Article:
Q&A: Steve Dennis, the Tour's FedEx Cup points system guru

Q&A: Steve Dennis, the Tour’s FedEx Cup points system guru

Steve Dennis
Fred Vuich/SI

Ever since Vijay Singh locked up the FedEx Cup playoffs and the $10 million first prize three weeks ago, fans and critics of the FedEx format have been offering opinions on how the system might be tweaked. Here are the official final FedEx Cup playoff standings, plus two final results based on formulas that are much easier to understand. The first alternative, Cumulative Scoring, simply treats the four playoff events as one 16-round tournament. The second, Money Won, is based on each player’s total playoff earnings.

Official Final Standings
Player Points

1. Vijay Singh 125,101
2. Camilo Villegas 124,550
3. Sergio Garcia 119,400
4. Anthony Kim 114,419
5. Jim Furyk 113,180
6. Mike Weir 113,118
7. Phil Mickelson 112,101
8. Justin Leonard 111,638
9. Ben Curtis 110,702
10. K.J. Choi 110,646
11. Kevin Sutherland 109,378
12. Dudley Hart 108,931
13. Ernie Els 108,475

Cumulative Scoring Standings
Player To Par

1. Camilo Villegas -34
2. Sergio Garcia -33
3. Anthony Kim -30
4. Jim Furyk -29
5. K.J. Choi -23
Ben Curtis -23
7. Justin Leonard -22
8. Vijay Singh -21
9. Ernie Els -18
Dudley Hart -18
Phil Mickelson -18
12. Mike Weir -16
13. Hunter Mahan -15

Money Won Standings
Player Earnings

1. Camilo Villegas $2,926,000
2. Vijay Singh $2,668,563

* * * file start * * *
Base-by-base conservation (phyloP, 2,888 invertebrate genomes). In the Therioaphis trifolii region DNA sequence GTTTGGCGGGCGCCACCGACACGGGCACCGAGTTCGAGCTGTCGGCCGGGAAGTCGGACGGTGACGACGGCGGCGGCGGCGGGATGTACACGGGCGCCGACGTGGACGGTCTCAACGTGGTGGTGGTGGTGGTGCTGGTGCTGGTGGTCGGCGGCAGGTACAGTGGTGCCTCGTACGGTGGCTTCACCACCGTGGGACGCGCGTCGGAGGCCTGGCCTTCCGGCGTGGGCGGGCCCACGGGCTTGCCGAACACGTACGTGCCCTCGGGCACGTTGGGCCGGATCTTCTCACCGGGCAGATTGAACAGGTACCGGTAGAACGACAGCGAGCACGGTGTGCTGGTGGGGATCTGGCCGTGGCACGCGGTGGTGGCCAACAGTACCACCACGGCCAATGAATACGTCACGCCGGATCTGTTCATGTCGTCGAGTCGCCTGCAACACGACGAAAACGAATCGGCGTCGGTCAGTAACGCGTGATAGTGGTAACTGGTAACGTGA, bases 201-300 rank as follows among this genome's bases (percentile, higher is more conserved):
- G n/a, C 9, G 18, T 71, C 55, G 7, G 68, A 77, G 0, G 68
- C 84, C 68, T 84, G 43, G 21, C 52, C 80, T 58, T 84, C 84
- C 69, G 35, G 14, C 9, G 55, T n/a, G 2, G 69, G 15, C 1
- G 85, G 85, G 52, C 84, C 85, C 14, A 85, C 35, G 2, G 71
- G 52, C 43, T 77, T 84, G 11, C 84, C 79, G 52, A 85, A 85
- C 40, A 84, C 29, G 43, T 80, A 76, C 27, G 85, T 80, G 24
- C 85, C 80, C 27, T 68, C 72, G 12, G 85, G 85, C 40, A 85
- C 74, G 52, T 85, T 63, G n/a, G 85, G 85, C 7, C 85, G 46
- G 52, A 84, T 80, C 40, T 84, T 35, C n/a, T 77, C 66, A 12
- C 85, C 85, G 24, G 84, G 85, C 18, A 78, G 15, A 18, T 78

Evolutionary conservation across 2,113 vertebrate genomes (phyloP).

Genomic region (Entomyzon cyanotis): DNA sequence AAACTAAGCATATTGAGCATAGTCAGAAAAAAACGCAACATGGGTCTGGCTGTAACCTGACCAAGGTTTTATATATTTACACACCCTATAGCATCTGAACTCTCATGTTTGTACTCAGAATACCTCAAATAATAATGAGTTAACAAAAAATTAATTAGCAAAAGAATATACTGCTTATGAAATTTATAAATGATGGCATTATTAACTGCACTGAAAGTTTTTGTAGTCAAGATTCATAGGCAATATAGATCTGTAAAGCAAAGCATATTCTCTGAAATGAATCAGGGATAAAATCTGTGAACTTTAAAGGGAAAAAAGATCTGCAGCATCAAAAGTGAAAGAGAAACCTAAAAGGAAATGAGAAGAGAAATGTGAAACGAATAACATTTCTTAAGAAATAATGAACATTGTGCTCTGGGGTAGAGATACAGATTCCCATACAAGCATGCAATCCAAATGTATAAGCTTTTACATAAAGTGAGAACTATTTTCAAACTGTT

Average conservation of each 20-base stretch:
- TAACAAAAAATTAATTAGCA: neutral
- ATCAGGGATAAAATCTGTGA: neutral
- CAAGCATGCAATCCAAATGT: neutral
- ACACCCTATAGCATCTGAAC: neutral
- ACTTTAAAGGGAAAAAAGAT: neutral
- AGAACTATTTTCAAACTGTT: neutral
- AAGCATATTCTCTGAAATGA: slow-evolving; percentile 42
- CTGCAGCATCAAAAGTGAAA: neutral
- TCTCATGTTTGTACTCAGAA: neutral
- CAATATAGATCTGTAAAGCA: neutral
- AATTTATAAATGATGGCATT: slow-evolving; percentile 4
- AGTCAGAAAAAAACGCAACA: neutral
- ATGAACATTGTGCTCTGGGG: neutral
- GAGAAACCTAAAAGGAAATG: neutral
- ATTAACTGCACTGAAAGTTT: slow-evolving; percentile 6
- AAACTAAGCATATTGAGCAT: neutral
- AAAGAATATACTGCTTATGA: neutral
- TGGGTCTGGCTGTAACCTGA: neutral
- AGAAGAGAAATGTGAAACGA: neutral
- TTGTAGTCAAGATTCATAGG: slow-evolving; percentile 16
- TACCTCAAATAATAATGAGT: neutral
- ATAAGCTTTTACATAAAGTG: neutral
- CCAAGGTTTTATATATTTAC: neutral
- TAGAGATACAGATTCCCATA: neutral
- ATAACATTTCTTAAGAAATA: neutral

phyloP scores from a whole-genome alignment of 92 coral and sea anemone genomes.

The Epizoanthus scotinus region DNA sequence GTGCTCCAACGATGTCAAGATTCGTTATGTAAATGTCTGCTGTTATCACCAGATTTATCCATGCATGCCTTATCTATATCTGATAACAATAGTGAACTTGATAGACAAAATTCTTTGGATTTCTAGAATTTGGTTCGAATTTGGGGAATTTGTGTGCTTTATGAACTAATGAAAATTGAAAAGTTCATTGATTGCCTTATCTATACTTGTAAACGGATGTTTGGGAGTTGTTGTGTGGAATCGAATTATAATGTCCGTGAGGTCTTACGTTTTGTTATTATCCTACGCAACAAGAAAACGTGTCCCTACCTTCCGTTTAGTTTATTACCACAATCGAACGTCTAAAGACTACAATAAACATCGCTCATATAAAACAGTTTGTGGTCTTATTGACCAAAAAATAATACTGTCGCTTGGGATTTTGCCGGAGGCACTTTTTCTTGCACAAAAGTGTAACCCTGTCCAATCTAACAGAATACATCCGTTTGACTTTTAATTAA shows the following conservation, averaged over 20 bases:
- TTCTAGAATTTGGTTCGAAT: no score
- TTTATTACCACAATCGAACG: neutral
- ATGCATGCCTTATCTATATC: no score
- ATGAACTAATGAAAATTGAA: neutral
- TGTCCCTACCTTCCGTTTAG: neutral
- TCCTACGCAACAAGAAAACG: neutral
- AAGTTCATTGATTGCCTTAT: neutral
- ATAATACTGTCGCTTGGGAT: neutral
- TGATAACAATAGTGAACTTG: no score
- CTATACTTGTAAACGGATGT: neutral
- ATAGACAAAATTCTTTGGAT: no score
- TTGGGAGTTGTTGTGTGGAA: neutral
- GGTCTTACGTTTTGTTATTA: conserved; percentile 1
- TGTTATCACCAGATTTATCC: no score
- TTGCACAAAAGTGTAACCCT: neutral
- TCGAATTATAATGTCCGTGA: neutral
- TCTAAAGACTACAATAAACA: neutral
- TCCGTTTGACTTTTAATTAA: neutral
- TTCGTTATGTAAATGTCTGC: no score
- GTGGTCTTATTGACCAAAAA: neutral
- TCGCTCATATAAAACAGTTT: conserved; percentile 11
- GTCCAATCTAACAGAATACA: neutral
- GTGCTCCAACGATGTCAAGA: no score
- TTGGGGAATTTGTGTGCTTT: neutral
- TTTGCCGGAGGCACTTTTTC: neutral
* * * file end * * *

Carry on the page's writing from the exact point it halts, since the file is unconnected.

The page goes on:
3. Sergio Garcia $1,725,500
4. Mike Weir $1,212,550
5. Dudley Hart $1,165,040
6. Anthony Kim $993,150
7. Jim Furyk $991,160
8. Kevin Sutherland $901,920
9. Ben Curtis $749,233
10. Ernie Els $749,000
11. Justin Leonard $706,906
12. K.J. Choi $664,500
13. Phil Mickelson $612,640

Steve Dennis, the PGA Tour’s director of communications strategy, is the Tour’s FedEx Cup points system guru. He discussed the current setup — and critiqued SI’s Simpler Proposition to revise the FedEx format

SI: If you used our Cumulative Scoring formula instead of FedEx points, you would’ve had 11 guys within 10 strokes of the lead going into the Tour Championship instead of having Vijay Singh already winning the Cup.

SD: Having so many guys still in it would be good. That’s something we want — the commissioner has made that clear. And the simplicity of Cumulative Scoring is good. But we feel we can’t throw out the regular season and start fresh because the regular season, with the majors, is critically important.

SI: Maybe you need to get over that.

SD: It would be a significant issue to overcome. We looked at a lot of scenarios and knew that if a guy won twice, he’d basically have it locked up. Last year, Tiger didn’t win twice until the Tour Championship.

SI: So it was good that Tiger skipped the first event?

SD: If he had finished top five at the Barclays, [the playoffs] might’ve been over early. Look at Rory Sabbatini last year. He had four top 10s but never sniffed a win. With Cumulative Scoring, you could easily have a guy like him win the FedEx Cup. NASCAR is fine with that, but in golf, winning is so important. People would be very unhappy if we had a FedEx Cup winner who hadn’t won.

SI: Every plan has a drawback, doesn’t it?

SD: Exactly. At the end, it’s important to have a champion who everyone agrees is credible. It’s also important to have four exciting events. The first two years of the FedEx Cup, we’ve had three but not the fourth.

SI: So are you considering junking the entire points system or simply tweaking it again?

SD: We’ll look at everything. I think we’ll discuss what you’re proposing — Cumulative Scoring. We’ll look at ideas that totally revamp the system; we’ll look at ideas that don’t do anything but maybe tweak the Tour Championship.

SI: Have you considered using cumulative bingo-bango-bongo points?

SD: You’re the first to suggest that. It’s something we ought to consider — then laugh out loud at.